Parti Québécois Leader Jean-François Lisée said if his party were in power, he would invoke the notwithstanding clause in the Canadian Constitution to stop a court challenge of the province's new face-covering ban.

"There would be no possible recourse to the courts to get out of it," Lisée said at a news conference Wednesday.

The Liberal government has come under fire from every direction since passing Bill 62 last week, which forbids those with their faces covered from giving or receiving services from nearly all provincially and municipally funded institutions.

Some of the law's many critics, including constitutional lawyer Julius Grey and federal NDP Leader Jagmeet Singh, have said they expect the courts will overturn the law, ruling it violates Canada's Charter of Rights and Freedoms.

The PQ, along with the Coalition Avenir Québec, have criticized the government for not going far enough.

The Constitution's so-called notwithstanding clause allows governments to override parts of the Charter of Rights and Freedoms in exceptional circumstances.

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Under the new law, those with their faces covered are prohibited from giving or receiving services from nearly all provincially and municipally funded institutions. (Graham Hughes/Canadian Press)

"There is a way to get around this problem," Lisée said.

"The notwithstanding clause allows us to say 'Regardless of what is written in this article in the Canadian Charter of Rights and Freedoms, we are going to do this. Regardless.'"

Were the Couillard government to invoke the clause, it would not be the first time a Liberal provincial government has done so.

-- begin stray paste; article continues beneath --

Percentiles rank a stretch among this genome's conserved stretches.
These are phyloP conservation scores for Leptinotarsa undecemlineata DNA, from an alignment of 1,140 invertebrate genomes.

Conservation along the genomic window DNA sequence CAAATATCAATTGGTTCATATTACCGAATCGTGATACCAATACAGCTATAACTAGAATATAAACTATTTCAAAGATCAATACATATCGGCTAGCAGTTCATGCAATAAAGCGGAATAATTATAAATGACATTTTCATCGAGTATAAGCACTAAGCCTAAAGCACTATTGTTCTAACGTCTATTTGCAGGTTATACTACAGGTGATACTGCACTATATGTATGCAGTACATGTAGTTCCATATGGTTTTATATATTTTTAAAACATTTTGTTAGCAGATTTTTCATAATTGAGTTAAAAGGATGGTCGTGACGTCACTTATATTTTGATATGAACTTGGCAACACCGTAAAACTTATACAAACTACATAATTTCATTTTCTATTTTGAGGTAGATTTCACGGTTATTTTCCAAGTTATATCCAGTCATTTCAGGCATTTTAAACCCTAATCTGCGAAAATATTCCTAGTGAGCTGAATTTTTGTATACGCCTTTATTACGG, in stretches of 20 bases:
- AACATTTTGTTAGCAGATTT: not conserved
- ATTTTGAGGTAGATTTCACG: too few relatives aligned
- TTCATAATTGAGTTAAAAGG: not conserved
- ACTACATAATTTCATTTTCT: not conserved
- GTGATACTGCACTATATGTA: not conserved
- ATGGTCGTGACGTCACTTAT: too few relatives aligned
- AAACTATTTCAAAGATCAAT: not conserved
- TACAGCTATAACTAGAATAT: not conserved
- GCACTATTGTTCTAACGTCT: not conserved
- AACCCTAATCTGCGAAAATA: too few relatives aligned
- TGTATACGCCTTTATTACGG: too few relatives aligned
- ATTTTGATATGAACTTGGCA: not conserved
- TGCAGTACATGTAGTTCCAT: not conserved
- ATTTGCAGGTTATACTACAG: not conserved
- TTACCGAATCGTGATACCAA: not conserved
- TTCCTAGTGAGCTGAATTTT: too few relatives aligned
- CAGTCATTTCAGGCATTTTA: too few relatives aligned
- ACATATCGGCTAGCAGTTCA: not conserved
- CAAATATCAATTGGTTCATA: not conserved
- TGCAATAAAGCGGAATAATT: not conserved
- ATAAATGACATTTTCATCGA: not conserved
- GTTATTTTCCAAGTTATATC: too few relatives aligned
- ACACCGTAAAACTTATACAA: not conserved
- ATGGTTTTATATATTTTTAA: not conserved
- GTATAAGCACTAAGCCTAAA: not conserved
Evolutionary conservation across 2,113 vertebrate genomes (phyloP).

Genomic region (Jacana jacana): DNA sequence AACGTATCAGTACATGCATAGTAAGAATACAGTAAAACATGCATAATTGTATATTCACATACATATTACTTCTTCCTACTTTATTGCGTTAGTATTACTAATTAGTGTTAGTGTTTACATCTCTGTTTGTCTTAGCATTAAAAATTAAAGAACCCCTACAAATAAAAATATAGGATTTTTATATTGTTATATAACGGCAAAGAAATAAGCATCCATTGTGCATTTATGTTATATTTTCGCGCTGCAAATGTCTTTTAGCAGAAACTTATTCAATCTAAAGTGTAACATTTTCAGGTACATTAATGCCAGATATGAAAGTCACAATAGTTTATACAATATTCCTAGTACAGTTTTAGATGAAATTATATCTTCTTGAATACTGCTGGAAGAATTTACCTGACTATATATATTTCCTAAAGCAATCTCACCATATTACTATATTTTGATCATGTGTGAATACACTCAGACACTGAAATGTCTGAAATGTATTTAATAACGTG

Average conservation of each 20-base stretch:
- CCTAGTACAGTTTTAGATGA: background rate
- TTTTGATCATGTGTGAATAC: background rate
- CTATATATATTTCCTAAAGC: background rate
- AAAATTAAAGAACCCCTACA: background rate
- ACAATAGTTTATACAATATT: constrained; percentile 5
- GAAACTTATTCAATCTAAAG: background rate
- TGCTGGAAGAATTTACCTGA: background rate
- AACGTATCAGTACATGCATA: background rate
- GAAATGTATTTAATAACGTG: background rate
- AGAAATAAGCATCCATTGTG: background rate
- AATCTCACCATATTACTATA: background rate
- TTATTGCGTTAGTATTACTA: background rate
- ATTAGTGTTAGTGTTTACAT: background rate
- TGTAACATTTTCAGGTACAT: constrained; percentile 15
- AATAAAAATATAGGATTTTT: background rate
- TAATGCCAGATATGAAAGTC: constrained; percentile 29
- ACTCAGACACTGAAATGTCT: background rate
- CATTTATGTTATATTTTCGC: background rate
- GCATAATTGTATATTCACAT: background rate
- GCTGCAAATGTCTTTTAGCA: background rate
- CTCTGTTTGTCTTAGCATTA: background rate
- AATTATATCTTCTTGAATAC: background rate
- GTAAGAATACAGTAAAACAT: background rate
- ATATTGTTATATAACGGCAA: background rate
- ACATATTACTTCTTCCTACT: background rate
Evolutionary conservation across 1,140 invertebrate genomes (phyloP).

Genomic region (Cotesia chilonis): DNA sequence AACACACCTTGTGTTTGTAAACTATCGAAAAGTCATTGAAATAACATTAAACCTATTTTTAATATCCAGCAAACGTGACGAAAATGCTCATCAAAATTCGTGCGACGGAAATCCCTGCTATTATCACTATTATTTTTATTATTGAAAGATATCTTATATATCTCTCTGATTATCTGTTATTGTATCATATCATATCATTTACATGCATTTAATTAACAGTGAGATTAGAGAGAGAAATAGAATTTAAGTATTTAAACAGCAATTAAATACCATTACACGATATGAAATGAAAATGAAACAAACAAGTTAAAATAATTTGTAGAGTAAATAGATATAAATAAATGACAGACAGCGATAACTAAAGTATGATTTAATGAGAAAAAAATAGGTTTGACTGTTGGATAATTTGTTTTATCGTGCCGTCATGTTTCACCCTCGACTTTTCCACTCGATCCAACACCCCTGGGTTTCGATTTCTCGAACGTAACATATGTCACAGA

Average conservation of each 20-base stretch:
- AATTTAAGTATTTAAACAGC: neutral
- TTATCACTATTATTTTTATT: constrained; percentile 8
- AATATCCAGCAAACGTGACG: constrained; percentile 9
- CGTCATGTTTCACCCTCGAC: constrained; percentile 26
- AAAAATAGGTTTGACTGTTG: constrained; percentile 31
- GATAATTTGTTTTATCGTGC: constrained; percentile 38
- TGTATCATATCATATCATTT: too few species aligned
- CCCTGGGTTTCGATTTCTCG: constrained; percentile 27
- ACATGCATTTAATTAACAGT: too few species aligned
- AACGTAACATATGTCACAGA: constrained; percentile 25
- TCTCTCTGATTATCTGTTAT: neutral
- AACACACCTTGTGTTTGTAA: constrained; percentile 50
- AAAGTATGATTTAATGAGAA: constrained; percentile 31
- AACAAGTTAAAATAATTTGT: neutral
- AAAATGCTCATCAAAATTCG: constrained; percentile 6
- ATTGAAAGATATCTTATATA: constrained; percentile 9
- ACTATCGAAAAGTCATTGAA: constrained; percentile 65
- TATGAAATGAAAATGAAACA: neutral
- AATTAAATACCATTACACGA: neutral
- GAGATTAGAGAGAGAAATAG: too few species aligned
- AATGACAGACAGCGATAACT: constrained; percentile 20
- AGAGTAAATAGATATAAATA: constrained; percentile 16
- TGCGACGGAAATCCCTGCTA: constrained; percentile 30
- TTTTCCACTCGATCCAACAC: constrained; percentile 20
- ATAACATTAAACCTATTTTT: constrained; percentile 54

In 1988, then-premier Robert Bourassa invoked the clause when he introduced Bill 178, which decreed that only French could be used on exterior signs while English would be allowed inside commercial establishments.

While Lisée said he does not believe the Liberal government will invoke the clause, he's vowing to do so if the PQ is elected in 2018.

He also said he would change the Quebec Charter of Human Rights and Freedoms so that citizens could also not make use of it to challenge the ban either.

Not off the table

Quebec Justice Minister Stéphanie Vallée said her government has no plans right now to consider invoking the notwithstanding clause.

"There are no challenges in the courts," she said.

"It is one of the means that we have available to us, but we are not there."

No niqabs in public

If the PQ were to come to power, it would also strike up a committee of experts to examine the possibility of banning Muslim face-coverings, including the niqab and burqa, from all public places.

The party is also pledging to introduce its own bill by Christmas that would impose penalties against those who fail to comply with Quebec's current face-covering ban.

So far, McGill University has said it will continue to operate as it had before the law, without explaining whether or not that means its policies already fell within its rules.

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A group of women wore niqabs during a protest in downtown Montreal against Bill 62. (Matt D'Amours)

Lisée considers the statement to mean the university does not intend to comply with the law.

"The main anglophone university has said to the government 'It doesn't bother me. Vote for whatever laws you want. They will bring no changes to how we apply things here,'" he said.

The PQ's proposed bill would apply the face-covering ban just as Quebec's law against texting while driving is enforced — which could involve having people call the police if someone refuses to obey it, he said.

It would also prohibit people who wear religious symbols from working as judges, prison guards, police officers and any newly hired daycare workers who work within elementary and secondary schools.